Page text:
“As a kitten, Frankie showed up crying outside our business one day, obviously lost,” says Beata Jezek of the Hedgehog Fibres artisan yarn company in the city of Cork, Republic of Ireland.
She’s recounting the way this blind Tortoiseshell made her way into her life when she was just three weeks old.
“There were some feral cats in the area, so it’s likely her mother is feral and lost her somehow,” she continues. “We scooped her up and got her to the vet ASAP.”
Vets discovered that Frankie was malnourished and that her eyes were in a severely distressed state.
“Her eyelids weren’t really opening at all and were just covered in gunk on the outside — which we carefully cleaned — and also on the inside, too,” recalls Beata.
The cause of Frankie’s ocular issues, according to the vet, came from contracting a strain of serious cat flu. After Frankie was prescribed with a course of medication and a paste-like remedy to mix in with her food, she returned home with Beata — even though Beata suspected the cat’s eyes might not even be there at all.
As Beata explains, a younger vet on duty was convinced Frankie did indeed have eyes below the amassed gunk — they were just being obscured by the inflamed surrounding tissue. But Beata wasn’t quite as convinced with the theory:
“Her eyelids didn’t look like they were covering much! After a week or two her cat flu had cleared up but her eyes were still the same. So we took her back in for a second opinion and the vet confirmed our suspicion that her eyes were almost totally gone and had been turned into icky goo by the cat flu.”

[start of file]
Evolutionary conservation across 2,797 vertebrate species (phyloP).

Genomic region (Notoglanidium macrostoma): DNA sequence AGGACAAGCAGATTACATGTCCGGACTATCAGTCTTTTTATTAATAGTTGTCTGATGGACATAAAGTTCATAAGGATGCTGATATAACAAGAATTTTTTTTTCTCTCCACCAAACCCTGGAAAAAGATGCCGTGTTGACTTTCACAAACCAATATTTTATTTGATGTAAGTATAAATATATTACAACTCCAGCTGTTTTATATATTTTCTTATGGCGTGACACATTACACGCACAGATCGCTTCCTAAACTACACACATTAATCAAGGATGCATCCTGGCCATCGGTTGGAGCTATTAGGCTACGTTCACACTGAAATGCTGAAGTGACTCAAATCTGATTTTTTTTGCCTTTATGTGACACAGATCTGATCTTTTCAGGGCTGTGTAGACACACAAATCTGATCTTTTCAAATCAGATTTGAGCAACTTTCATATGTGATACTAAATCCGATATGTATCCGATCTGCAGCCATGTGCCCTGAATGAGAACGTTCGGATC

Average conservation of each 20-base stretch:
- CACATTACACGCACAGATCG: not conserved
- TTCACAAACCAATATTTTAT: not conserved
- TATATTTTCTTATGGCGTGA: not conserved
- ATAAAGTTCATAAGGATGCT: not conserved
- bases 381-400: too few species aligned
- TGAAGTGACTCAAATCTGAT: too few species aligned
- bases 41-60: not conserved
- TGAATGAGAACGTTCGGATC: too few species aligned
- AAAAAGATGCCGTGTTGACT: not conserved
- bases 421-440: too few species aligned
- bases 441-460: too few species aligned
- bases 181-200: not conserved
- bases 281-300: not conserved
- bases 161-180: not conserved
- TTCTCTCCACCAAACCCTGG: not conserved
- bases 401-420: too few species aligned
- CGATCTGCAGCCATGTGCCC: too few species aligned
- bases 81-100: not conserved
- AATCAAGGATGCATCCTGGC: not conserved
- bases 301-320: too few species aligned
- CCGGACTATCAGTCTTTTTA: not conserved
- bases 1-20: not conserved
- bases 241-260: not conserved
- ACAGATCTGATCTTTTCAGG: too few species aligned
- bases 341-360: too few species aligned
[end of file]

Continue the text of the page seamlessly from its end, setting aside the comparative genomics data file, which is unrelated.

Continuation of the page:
In the end, the vet removed “the leftover piece of the eye” that remained and “sewed the eyelid closed to avoid infection.” Frankie’s other eye was simply “left as it was.”
Once Frankie had been patched up, she set about learning to live life as a blind kitten. Beata says that because Frankie caught the cat flu so early — and before she had even opened her eyes — she’s never known sight, so when it comes to adapting to her disability she had something of a head start.
“Frankie has mapped out the house and garden very well in her head, but you can also see her using her spatial awareness heavily to navigate,” says Beata. “She can usually trot down a hallway and confidently turn into an open doorway without missing a beat or touching any walls.
“Having said that, she does misjudge her surroundings sometimes and walk into things or fall off a window ledge.”
Beata adds that one of Frankie’s favorite things to do is “listening to sounds outside.” She’ll happily hang out in the garden for hours on end, checking out a naturalistic playlist of birds trilling in the trees.
She has also become something of an expert fly hunter, and she stakes out the kitchen windowsill and the garden when looking for playful prey. Once, she successfully caught a bee only to get stung on her face, but that has not deterred Frankie from pursuing her hunting hobby.
“Another fond memory is the first time we had a storm pass overhead during the evening,” recalls Beata, summing up what life with Frankie is like. “She sat a few feet from the window, tentatively pawing at the air in front of her trying to figure out what she was hearing.
“It’s heart-meltingly cute watching her learn about the world around her without a care in the world — things could have been very different for Frankie had she not found us.”